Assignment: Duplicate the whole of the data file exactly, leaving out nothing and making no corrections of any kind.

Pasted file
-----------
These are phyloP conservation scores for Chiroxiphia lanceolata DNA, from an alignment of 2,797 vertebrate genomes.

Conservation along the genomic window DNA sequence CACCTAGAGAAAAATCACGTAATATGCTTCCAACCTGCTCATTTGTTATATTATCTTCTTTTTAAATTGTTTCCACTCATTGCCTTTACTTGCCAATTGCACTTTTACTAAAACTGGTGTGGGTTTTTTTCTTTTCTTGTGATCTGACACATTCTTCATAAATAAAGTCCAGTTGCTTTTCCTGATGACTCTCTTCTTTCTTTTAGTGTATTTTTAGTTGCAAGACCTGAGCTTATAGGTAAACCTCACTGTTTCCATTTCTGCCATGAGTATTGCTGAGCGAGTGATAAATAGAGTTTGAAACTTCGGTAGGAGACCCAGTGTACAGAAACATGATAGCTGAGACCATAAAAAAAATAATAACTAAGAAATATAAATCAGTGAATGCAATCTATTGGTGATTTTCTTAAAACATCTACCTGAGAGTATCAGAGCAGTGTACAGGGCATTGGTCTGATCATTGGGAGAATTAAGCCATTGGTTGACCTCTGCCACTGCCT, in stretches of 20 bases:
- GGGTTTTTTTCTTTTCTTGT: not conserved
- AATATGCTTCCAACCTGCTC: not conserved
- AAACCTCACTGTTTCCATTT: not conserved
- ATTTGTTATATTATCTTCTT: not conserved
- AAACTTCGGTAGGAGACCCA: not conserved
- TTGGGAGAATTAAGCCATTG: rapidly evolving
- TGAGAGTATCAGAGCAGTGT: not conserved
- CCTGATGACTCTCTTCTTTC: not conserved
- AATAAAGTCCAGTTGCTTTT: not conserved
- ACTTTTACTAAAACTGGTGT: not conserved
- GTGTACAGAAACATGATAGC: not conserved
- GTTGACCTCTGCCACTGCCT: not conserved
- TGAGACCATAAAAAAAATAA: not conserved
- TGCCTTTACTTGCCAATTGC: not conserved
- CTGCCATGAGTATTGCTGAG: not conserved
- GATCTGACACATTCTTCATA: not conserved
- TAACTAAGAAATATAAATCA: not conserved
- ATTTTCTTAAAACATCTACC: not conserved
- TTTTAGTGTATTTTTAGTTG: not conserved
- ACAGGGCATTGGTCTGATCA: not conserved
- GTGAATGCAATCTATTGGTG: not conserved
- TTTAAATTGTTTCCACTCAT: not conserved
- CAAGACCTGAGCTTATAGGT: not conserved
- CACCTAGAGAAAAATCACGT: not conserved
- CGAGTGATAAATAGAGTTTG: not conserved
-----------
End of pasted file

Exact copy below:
These are phyloP conservation scores for Chiroxiphia lanceolata DNA, from an alignment of 2,797 vertebrate genomes.

Conservation along the genomic window DNA sequence CACCTAGAGAAAAATCACGTAATATGCTTCCAACCTGCTCATTTGTTATATTATCTTCTTTTTAAATTGTTTCCACTCATTGCCTTTACTTGCCAATTGCACTTTTACTAAAACTGGTGTGGGTTTTTTTCTTTTCTTGTGATCTGACACATTCTTCATAAATAAAGTCCAGTTGCTTTTCCTGATGACTCTCTTCTTTCTTTTAGTGTATTTTTAGTTGCAAGACCTGAGCTTATAGGTAAACCTCACTGTTTCCATTTCTGCCATGAGTATTGCTGAGCGAGTGATAAATAGAGTTTGAAACTTCGGTAGGAGACCCAGTGTACAGAAACATGATAGCTGAGACCATAAAAAAAATAATAACTAAGAAATATAAATCAGTGAATGCAATCTATTGGTGATTTTCTTAAAACATCTACCTGAGAGTATCAGAGCAGTGTACAGGGCATTGGTCTGATCATTGGGAGAATTAAGCCATTGGTTGACCTCTGCCACTGCCT, in stretches of 20 bases:
- GGGTTTTTTTCTTTTCTTGT: not conserved
- AATATGCTTCCAACCTGCTC: not conserved
- AAACCTCACTGTTTCCATTT: not conserved
- ATTTGTTATATTATCTTCTT: not conserved
- AAACTTCGGTAGGAGACCCA: not conserved
- TTGGGAGAATTAAGCCATTG: rapidly evolving
- TGAGAGTATCAGAGCAGTGT: not conserved
- CCTGATGACTCTCTTCTTTC: not conserved
- AATAAAGTCCAGTTGCTTTT: not conserved
- ACTTTTACTAAAACTGGTGT: not conserved
- GTGTACAGAAACATGATAGC: not conserved
- GTTGACCTCTGCCACTGCCT: not conserved
- TGAGACCATAAAAAAAATAA: not conserved
- TGCCTTTACTTGCCAATTGC: not conserved
- CTGCCATGAGTATTGCTGAG: not conserved
- GATCTGACACATTCTTCATA: not conserved
- TAACTAAGAAATATAAATCA: not conserved
- ATTTTCTTAAAACATCTACC: not conserved
- TTTTAGTGTATTTTTAGTTG: not conserved
- ACAGGGCATTGGTCTGATCA: not conserved
- GTGAATGCAATCTATTGGTG: not conserved
- TTTAAATTGTTTCCACTCAT: not conserved
- CAAGACCTGAGCTTATAGGT: not conserved
- CACCTAGAGAAAAATCACGT: not conserved
- CGAGTGATAAATAGAGTTTG: not conserved